Posts Tagged ‘public health’

Diet Soda: Beating a Correlation to Death

February 18, 2019 — How many times have we documented a correlation between diet sodas and cardiovascular disease? Who cares, say the editors of Stroke. Apparently, the click bait is irresistable. Thus, we have the upteenth correlation study, unsupported suggestions of causality, and a tidal wave of sensational headlines about diet soda, strokes, heart attacks, and death. We have […]

PREDIMED and the “Corpse” of Nutrition Science

February 14, 2019 — Last year, the New England Journal of Medicine retracted and then published a revised analysis of the landmark PREDIMED study. With that action, it shook the world of nutrition science. Even now, there’s still a whole lot of shakin going on. What About 267 Secondary Publications? Just last week in the BMJ, Arnav Agarwal and John […]

Real Evidence for Caution About Ultra-Processed Food

February 12, 2019 — Will ultra-processed food kill you? Probably not, but two new studies provide some real evidence for caution about this dietary boogeyman. First, a large observational study in France finds a 14 percent higher risk of death in a people who eat more of the stuff. And then, an RCT from NIH shows that ultra-processed foods […]

Obesity and the Food Supply: Assumptions vs Facts

February 11, 2019 — If there’s one assumption about what’s causing the global pandemic of obesity that is nearly universal, it’s the food supply. Some people describe it cautiously. Others not so much. For instance, the recent Lancet Commission report was pretty blunt. “Ultra-processed foods are a key driving force in the global obesity pandemic,” says the Commission. A Simple […]

What’s the Relationship Between Climate and Obesity?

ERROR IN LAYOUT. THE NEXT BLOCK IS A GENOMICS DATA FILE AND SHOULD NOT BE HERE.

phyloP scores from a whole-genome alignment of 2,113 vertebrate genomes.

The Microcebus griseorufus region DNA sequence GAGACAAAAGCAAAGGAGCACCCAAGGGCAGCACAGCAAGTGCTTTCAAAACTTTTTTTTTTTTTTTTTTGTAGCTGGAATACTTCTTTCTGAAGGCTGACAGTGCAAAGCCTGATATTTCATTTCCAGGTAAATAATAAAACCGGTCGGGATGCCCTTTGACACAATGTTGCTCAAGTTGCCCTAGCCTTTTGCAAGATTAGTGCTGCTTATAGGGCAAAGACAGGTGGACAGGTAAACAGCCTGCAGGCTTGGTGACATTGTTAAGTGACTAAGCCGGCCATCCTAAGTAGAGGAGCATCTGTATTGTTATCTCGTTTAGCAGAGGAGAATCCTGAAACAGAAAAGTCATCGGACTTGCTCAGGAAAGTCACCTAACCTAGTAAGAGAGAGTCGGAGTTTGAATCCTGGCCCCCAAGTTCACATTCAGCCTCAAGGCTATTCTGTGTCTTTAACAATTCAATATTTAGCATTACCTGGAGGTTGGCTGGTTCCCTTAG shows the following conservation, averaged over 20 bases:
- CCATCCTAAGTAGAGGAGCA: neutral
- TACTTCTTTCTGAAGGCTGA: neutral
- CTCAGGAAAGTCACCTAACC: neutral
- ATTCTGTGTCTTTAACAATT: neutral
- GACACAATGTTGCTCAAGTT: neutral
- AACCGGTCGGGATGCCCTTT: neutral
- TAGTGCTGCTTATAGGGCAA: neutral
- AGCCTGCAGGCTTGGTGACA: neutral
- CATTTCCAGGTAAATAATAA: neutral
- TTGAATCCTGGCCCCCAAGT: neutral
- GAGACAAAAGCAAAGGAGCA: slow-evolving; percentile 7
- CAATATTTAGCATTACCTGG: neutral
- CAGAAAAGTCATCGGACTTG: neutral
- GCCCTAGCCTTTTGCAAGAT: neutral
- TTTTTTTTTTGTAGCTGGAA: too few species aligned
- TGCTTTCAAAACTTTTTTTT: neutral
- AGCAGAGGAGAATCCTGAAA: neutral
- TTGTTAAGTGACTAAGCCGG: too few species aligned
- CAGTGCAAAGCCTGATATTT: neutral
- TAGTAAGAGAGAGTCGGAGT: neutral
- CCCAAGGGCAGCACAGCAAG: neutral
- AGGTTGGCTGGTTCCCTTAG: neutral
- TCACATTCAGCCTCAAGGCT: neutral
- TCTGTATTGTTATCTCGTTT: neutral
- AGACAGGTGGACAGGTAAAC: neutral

February 6, 2019 — Last week, the Lancet Commission on obesity offered us a pretty bleak view of the future. The current approach to obesity prevention is failing. Food and fuel industries are dooming us to a future that is overweight, underwater, and malnourished. But what do the data say? Ruopeng An and Shen Zhang provide a systematic review […]

Obesity-Related Cancer Rising in Millennials

February 5, 2019 — Most often, when public health reports discuss the impact of rising obesity, the focus is on diabetes and its complications. Cancer does not spring to mind. But a new report in Lancet Public Health provides a disturbing jolt. Six obesity related cancers are rising, especially in the millennial generation. These are cancers that have always […]

The Cluster Fuss Continues with Two New Studies

February 1, 2019 — We keep hoping that editors and reviewers of obesity, nutrition, and physical activity studies will use a sharper eye when a cluster randomized trial comes to them. But two new publications tell us we can’t count on it yet. In both papers, the researchers claim to have proven the effectiveness of their programs. Yet neither […]

Sugar in Canada: Drinking Less and Eating More?

January 30, 2019 — We have some surprising days ahead in the war on sugar. We now have a decade of it behind us. So people all over the world are responding. Canada offers us a new snapshot that tells us how it’s going there. If you believe the self reports, sugar in Canada is down. But the picture is […]

A Huge, Impossible Problem with Enemies All Around

January 28, 2019 — Bummer. The Lancet Obesity Commission report is out today and if you thought that obesity might be a tough problem to solve, you really have no clue. It’s bigger than you ever thought. It’s not just an epidemic. Not even calling it a pandemic is big enough. It’s a syndemic. A huge, impossible problem. It’s […]

When an Impact Does Not Cause an Effect

January 26, 2019 — The language of cause cause and effect is slippery. That’s what we’ve learned this week from the American Journal of Preventive Medicine. “The Impact of U.S. Free Trade Agreements on Calorie Availability and Obesity: A Natural Experiment in Canada” appeared last May in that journal. This week, the authors of that article explained that “impact” is […]